Peter the Great

While in England, Peter also directed his attention to engineering; and, what is curious, received a doctorate from the university of Oxford. He took into his service upwards of five hundred persons - officers, engineers, cannoneers, surgeons, etc; in particular, a body of skillful engineers and artificers, whom he despatched to Russia, for the purpose of carrying out a great project which he had already arranged in his own far-seeing mind. This was to open a communication, by locks and canals, between the rivers Volga and Don and the Caspian Sea. And it may convey an idea of the ignorance and superstition with which . Peter had to contend, that this noble scheme raised an outcry among the priests and nobles, who declared it was a piece of impiety to turn the streams one way which Providence had directed another.' Ferguson, the celebrated engineer and geometrician, entered into his service, and was the first person who brought arithmetic into use in the exchequer of Russia. Previously, they had made use only of the Tartarian method of reckoning, by balls strung upon a wire.

In the latter end of 1698, Peter returned to Holland on his way home; and on taking leave of King William, he presented him with a ruby of the value of £10,000, drawing it from his waistcoat pocket, wrapped up in a bit of brown paper.' It was truly a royal present, though not given after a very royal fashion; but Peter had a great contempt for forms and ceremonies, and William III was far too sensible a man to stand very greatly upon them. Peter also, in return for the attentions bestowed on him by the Marquis of Caermarthen, conferred on that nobleman the right to license every hogshead of tobacco exported to Russia, and to charge five shillings for each license. This must have brought a large revenue, for an English company had thought it worth while to pay L15,000 for the monopoly of the exportation. While in London, his attention was forcibly attracted to the magnificent building of Greenwich Hospital, which, until he had visited it, and seen the old pensioners, he had some difficulty in believing to be anything but a royal palace. King William having asked him one day how he liked his hospital for decayed seamen, the czar answered, If I were the adviser of your majesty, I should counsel you to remove your court to Greenwich, and convert St. James' into a hospital.'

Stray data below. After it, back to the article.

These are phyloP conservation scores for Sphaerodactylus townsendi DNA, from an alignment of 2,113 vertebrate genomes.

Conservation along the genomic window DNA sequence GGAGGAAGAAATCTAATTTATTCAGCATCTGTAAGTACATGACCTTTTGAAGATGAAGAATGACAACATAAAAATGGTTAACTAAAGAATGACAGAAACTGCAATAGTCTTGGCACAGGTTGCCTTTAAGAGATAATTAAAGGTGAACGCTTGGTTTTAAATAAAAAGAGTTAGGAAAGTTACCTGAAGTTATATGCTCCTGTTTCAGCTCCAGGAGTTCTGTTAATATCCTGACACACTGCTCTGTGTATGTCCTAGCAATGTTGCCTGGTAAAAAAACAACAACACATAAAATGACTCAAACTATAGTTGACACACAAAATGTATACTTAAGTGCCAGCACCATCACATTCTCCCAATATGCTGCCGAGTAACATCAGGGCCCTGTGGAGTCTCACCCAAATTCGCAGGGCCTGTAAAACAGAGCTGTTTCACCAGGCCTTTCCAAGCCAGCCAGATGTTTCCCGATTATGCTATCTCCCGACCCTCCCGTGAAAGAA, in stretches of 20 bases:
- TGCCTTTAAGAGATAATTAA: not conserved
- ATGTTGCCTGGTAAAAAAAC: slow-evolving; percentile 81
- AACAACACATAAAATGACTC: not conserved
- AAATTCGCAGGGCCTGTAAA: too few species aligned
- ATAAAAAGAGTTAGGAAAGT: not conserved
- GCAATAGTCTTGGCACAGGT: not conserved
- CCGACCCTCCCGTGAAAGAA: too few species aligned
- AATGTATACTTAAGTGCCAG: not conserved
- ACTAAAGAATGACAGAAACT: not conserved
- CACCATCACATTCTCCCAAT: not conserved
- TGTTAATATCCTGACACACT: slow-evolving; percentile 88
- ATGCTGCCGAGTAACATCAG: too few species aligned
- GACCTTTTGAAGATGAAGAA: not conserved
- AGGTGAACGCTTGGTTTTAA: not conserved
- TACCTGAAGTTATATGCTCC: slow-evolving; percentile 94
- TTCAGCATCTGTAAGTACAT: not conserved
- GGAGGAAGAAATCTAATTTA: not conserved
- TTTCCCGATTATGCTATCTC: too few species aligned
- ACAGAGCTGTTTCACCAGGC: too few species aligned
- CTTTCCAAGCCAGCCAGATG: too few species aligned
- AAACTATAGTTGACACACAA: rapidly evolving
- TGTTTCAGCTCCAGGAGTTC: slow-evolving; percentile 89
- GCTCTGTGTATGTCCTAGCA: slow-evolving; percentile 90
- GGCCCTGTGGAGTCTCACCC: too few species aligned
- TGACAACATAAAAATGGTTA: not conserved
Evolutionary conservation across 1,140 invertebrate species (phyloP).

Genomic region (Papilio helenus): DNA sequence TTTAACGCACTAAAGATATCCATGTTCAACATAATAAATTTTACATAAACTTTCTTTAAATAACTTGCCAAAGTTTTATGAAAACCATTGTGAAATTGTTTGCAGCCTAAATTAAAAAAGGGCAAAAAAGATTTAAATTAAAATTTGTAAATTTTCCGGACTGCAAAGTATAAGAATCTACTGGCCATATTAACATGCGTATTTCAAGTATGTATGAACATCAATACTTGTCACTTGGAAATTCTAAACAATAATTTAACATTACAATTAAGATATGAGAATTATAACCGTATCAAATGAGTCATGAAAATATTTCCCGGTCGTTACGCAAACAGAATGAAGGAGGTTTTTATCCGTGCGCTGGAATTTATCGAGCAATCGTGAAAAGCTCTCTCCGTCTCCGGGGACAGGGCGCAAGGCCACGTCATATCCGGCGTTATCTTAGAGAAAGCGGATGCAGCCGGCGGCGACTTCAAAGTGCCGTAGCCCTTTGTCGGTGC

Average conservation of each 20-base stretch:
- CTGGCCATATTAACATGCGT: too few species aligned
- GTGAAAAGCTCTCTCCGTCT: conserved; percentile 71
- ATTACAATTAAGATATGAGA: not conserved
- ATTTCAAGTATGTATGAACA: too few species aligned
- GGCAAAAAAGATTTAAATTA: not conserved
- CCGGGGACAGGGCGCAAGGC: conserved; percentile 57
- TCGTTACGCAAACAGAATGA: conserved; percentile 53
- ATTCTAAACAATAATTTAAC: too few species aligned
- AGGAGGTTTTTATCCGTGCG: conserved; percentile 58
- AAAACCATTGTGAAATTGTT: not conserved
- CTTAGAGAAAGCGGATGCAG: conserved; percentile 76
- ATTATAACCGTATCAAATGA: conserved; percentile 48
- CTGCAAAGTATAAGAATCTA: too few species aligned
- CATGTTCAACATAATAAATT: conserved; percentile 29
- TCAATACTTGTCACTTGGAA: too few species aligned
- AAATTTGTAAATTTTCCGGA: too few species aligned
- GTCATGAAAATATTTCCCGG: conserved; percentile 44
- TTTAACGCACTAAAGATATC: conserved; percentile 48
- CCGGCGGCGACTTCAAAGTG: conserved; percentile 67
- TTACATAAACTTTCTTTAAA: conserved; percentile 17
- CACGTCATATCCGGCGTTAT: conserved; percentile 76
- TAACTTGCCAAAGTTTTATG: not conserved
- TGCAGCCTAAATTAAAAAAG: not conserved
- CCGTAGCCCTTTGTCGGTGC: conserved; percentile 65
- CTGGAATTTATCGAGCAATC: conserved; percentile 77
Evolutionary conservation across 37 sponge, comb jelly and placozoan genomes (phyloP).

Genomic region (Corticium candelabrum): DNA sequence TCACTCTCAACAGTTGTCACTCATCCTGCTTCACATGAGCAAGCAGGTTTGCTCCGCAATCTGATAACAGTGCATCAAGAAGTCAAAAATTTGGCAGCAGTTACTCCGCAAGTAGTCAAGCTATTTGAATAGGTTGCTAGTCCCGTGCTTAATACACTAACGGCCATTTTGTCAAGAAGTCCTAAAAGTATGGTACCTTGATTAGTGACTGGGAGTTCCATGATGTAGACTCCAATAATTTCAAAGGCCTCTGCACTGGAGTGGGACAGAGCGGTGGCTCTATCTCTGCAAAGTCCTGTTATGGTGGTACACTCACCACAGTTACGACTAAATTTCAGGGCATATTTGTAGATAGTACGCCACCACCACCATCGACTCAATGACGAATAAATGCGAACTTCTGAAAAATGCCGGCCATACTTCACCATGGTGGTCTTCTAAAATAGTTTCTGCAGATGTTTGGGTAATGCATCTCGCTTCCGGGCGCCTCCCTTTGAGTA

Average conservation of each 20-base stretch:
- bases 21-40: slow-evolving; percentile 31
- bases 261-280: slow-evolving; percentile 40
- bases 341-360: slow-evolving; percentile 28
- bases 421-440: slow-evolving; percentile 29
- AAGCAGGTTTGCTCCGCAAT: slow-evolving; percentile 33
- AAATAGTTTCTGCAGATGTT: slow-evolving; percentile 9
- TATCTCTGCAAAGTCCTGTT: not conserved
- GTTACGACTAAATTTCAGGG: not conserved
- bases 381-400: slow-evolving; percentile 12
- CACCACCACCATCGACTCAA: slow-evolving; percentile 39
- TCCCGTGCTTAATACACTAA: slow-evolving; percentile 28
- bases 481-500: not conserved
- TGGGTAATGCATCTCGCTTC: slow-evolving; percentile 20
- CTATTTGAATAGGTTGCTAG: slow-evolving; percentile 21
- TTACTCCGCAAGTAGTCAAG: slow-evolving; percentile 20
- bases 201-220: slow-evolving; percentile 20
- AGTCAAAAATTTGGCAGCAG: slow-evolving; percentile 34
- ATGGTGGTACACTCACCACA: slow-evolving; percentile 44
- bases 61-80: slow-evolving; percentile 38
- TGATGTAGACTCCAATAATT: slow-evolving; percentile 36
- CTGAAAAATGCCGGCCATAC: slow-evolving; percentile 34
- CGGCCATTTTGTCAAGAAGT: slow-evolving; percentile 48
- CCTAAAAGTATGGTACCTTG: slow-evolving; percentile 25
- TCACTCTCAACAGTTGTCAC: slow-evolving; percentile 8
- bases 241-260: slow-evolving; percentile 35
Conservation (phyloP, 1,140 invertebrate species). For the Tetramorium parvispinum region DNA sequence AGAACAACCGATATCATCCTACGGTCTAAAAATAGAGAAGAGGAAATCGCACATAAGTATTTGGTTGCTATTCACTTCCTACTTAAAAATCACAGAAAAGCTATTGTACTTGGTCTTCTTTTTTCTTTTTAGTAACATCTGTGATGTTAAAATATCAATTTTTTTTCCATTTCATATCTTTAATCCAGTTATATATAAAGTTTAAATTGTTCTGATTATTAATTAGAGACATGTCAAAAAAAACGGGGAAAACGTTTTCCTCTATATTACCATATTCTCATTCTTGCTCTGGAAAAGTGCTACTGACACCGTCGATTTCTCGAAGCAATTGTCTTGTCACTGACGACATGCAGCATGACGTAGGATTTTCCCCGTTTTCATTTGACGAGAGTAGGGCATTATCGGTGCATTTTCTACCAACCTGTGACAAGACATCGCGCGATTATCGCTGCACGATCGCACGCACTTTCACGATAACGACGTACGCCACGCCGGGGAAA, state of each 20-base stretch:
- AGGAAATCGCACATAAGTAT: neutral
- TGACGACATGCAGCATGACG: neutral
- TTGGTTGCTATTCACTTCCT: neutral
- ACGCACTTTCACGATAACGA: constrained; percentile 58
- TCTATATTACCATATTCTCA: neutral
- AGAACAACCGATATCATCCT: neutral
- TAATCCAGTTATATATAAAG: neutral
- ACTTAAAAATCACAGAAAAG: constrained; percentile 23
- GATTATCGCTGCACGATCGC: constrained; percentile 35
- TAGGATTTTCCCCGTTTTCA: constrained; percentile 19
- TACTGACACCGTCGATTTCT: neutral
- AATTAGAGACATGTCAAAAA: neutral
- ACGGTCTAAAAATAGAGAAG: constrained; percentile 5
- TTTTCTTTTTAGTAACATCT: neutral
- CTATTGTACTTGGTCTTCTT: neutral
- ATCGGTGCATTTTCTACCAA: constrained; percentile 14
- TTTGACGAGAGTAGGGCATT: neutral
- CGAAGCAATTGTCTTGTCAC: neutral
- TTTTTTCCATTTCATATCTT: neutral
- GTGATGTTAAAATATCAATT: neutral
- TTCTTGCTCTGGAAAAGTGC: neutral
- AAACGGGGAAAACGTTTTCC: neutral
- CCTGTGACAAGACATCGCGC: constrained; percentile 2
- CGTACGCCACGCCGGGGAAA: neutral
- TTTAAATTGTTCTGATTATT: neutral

From Holland, Peter traveled to Vienna, most probably to have an interview with the emperor of Germany, who was no doubt very glad to obtain an ally against his old enemies, the Turks. He was received with great pomp; but, in the midst of the festivities which marked his arrival, news reached him that an insurrection had broken out in Moscow, though it had already been quelled, by the energy and decision of General Gordon, whom he had left in authority. This intelligence, however, induced him to give up a visit to Italy, which he had intended; and traveling with his usual speed, he hastened back to his capital. He soon discovered that the Strelitzes had been instigated to rebellion by the Princess Sophia, who, taking advantage of her brother's absence, had hoped to resume her authority. Several of the ringleaders were hanged within sight of Sophia's window, and others condemned to a more cruel death, and broken on the wheel. Certainly, when we consider how sanguinary the laws were at that period, even in the most civilized states of Europe, we cannot consider this retaliation undue severity on the part of Peter; indeed it appears to have been a necessary step to secure his own authority. As for the absurd stories which were current at the time, and which we are sorry to find repeated by many respectable writers, no credit should attach to them. We mean the stories of the wholesale massacres which took place Peter and his chief officers turning butchers themselves, and reveling in this preappointed slaughtering with as little compunction as sportsmen when they find themselves in a preserve of game. A closer examination of facts and authorities dispels the whole as an idle report, exaggerated as it traveled from mouth to mouth, and quite out of keeping with the real circumstances of the case. It is true that Peter had already done a great many things with his own hand' that sovereigns had seldom done before; but then they were things which no one but himself was clever enough to do. His indifference to war (except as the means to his greatends), commented on with evident astonishment by an English churchman, whom he conversed with when he visited Oxford, is a proof that he was not of a sanguinary disposition; and besides this, he wanted men so much both for soldiers and workmen, that he could not spare the two or three thousand subjects who are said to have been beheaded, or otherwise slaughtered, for after-dinner pastime. It is much more likely that he should have set them to work in the hardest and meanest capacity on the canals and bridges he was already forming.